George Washington Papers

From George Washington to Jonathan Trumbull, Sr., 24 January 1778

To Jonathan Trumbull, Sr.

Head Quarters Valley Forge 24th Jany 1778


I am honored with yours of the 14th instant and am much obliged for your promised attention to the compleating of your Regiments, and I hope your exertions will be attended with the desired success. I am also to thank you for your care in providing cloathing for your Troops—If the Coats should not be cut out before this reaches you, instead of the usual Regimental Coat, I would recommend a garment of the pattern of the Sailors for Jacket—This sets close to the body, and by buttoning double over the breast, adds much to the warmth of the Soldier—There may be a small Cape and Cuff of a different Colour to distinguish the Corps. I have consulted most of the Officers of the Army, and they all seem to think that this kind of Coat will be much the best, at least till we can fall upon means of procuring full supplies of compleat uniforms—We cannot spare Taylors to go from hence, therefore if you cannot get all the Cloaths readily made up, I think you had better send part of the Cloth here, with all kinds of necessary trimmings, and the Regimental Taylors will soon make them up under the inspection of their officers—As the Overall is much preferable to Breeches, I would recommend as many of them as possible.1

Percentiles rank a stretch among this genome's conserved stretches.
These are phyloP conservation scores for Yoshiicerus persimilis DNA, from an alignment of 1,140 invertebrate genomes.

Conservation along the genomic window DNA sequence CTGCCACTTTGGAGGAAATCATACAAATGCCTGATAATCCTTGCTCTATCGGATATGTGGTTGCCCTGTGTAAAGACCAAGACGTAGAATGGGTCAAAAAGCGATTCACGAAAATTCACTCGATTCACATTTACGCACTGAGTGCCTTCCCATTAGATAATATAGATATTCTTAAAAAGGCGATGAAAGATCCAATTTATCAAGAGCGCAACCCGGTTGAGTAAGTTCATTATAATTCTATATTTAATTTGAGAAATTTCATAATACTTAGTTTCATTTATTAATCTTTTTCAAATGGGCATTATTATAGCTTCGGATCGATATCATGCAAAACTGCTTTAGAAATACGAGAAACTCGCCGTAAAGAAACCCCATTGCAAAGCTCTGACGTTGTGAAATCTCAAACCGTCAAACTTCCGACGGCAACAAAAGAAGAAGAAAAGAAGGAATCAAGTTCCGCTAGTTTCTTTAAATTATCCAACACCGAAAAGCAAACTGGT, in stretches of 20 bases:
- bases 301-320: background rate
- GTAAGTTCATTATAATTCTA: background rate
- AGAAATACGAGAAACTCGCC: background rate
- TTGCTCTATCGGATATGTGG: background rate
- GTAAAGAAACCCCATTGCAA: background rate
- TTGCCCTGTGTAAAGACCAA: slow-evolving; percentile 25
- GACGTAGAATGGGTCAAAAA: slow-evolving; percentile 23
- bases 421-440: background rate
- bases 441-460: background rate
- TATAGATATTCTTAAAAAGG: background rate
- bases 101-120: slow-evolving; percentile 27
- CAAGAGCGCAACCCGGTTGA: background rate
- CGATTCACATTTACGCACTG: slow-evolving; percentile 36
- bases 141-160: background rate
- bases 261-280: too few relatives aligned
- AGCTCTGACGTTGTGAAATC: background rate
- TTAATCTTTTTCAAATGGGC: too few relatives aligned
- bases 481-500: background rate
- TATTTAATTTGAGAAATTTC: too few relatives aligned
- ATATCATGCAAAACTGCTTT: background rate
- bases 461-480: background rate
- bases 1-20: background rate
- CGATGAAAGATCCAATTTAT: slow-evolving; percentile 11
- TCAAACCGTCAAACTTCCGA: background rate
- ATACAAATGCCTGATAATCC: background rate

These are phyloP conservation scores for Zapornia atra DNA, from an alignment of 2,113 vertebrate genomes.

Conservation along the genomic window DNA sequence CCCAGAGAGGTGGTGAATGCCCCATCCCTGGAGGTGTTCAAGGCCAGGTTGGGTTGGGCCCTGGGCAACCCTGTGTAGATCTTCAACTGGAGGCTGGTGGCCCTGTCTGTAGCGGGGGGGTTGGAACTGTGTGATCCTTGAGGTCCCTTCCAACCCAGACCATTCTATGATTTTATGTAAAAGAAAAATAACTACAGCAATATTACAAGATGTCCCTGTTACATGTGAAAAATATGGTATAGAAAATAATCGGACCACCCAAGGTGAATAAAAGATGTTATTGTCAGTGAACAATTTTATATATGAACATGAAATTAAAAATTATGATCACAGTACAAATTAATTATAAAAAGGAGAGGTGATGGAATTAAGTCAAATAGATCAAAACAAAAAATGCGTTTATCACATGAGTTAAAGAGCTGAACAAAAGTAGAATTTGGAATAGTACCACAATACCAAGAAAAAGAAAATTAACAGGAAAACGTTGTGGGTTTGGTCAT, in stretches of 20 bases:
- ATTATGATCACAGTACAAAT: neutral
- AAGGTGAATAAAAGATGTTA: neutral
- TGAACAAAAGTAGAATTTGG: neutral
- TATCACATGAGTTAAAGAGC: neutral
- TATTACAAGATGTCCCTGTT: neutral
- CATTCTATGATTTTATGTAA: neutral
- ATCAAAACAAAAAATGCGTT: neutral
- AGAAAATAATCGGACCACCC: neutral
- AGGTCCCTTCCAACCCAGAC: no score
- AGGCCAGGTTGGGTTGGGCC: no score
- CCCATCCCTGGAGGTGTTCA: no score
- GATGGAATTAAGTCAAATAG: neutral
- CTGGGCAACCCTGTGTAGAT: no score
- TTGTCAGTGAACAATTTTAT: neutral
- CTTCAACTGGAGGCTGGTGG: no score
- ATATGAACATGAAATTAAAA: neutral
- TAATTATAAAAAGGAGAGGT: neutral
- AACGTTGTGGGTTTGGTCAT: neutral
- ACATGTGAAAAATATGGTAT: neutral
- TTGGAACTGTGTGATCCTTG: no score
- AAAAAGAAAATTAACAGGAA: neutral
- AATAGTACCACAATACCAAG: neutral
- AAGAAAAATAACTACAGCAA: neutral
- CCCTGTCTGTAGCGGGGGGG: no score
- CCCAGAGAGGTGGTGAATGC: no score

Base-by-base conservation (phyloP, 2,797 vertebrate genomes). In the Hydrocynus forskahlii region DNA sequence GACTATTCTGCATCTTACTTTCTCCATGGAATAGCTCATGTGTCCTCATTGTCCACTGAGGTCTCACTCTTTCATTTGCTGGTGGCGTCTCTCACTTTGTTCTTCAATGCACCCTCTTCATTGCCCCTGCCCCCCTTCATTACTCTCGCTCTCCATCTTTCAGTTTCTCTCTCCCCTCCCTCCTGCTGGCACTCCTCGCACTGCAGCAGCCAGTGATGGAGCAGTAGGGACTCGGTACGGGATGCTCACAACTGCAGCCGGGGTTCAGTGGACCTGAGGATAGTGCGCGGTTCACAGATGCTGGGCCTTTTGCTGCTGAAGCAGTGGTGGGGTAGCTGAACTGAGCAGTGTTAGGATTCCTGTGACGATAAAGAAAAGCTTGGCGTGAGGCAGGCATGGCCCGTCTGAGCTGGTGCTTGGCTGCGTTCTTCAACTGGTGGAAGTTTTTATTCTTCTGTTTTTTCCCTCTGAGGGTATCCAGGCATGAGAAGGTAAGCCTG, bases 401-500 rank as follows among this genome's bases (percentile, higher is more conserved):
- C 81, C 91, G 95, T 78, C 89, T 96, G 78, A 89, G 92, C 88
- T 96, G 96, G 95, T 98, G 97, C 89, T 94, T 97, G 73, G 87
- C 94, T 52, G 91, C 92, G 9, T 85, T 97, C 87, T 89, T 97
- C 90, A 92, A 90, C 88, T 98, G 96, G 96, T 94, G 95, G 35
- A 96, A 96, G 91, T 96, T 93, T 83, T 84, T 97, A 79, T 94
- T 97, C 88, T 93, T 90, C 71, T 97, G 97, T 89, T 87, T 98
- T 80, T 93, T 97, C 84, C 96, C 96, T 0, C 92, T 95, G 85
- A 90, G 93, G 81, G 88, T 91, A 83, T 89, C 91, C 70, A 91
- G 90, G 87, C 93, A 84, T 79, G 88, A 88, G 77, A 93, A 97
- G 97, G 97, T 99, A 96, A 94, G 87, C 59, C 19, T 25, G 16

The Transports that lately arrived at Rhode Island went from Philadelphia. They were empty, and were taken away by Ld Howe to secure them during the Winter, as the Port of Philadelphia was so crouded, that had any part of the Fleet taken fire, the whole would have been consumed.

Nothing has been wanting upon my part to procure the release of our Prisoners upon just and equitable terms2—Congress are fully possessed of all the Letters that have ever passed between General Howe and myself upon the subject of exchange, and they have been pleased to approve of the Steps I have, from time to time, taken. If they should think it most conducive to the General Good to settle this unhappy dispute, upon his terms, I shall, most chearfully, acquiesce, for nothing can be more distressing to me than to receive daily applications from the Friends of those in Captivity, and not have it in my power to afford them any Redress—I have the honor to be with the greatest Regard Your Excellency’s Most obedient Servant

G. Washington

LB, Ct: Trumbull Papers; Df, DLC:GW; Varick transcript, DLC:GW.

1For more on GW’s ideas for army uniforms, see his letter to James Mease of 21 Jan. and note 1.

2Tench Tilghman wrote and then crossed out the following passage at this place on the draft: “To submit to the unjust claims of General Howe, would releive those at present in captivity; but it would in my opinion afford him too much encouragement, if he should ever again get a large number of our men in his possession, first to reduce them to deaths door, and then turn them out upon parole in such a condition that few would ever reach home and none ever recover.”

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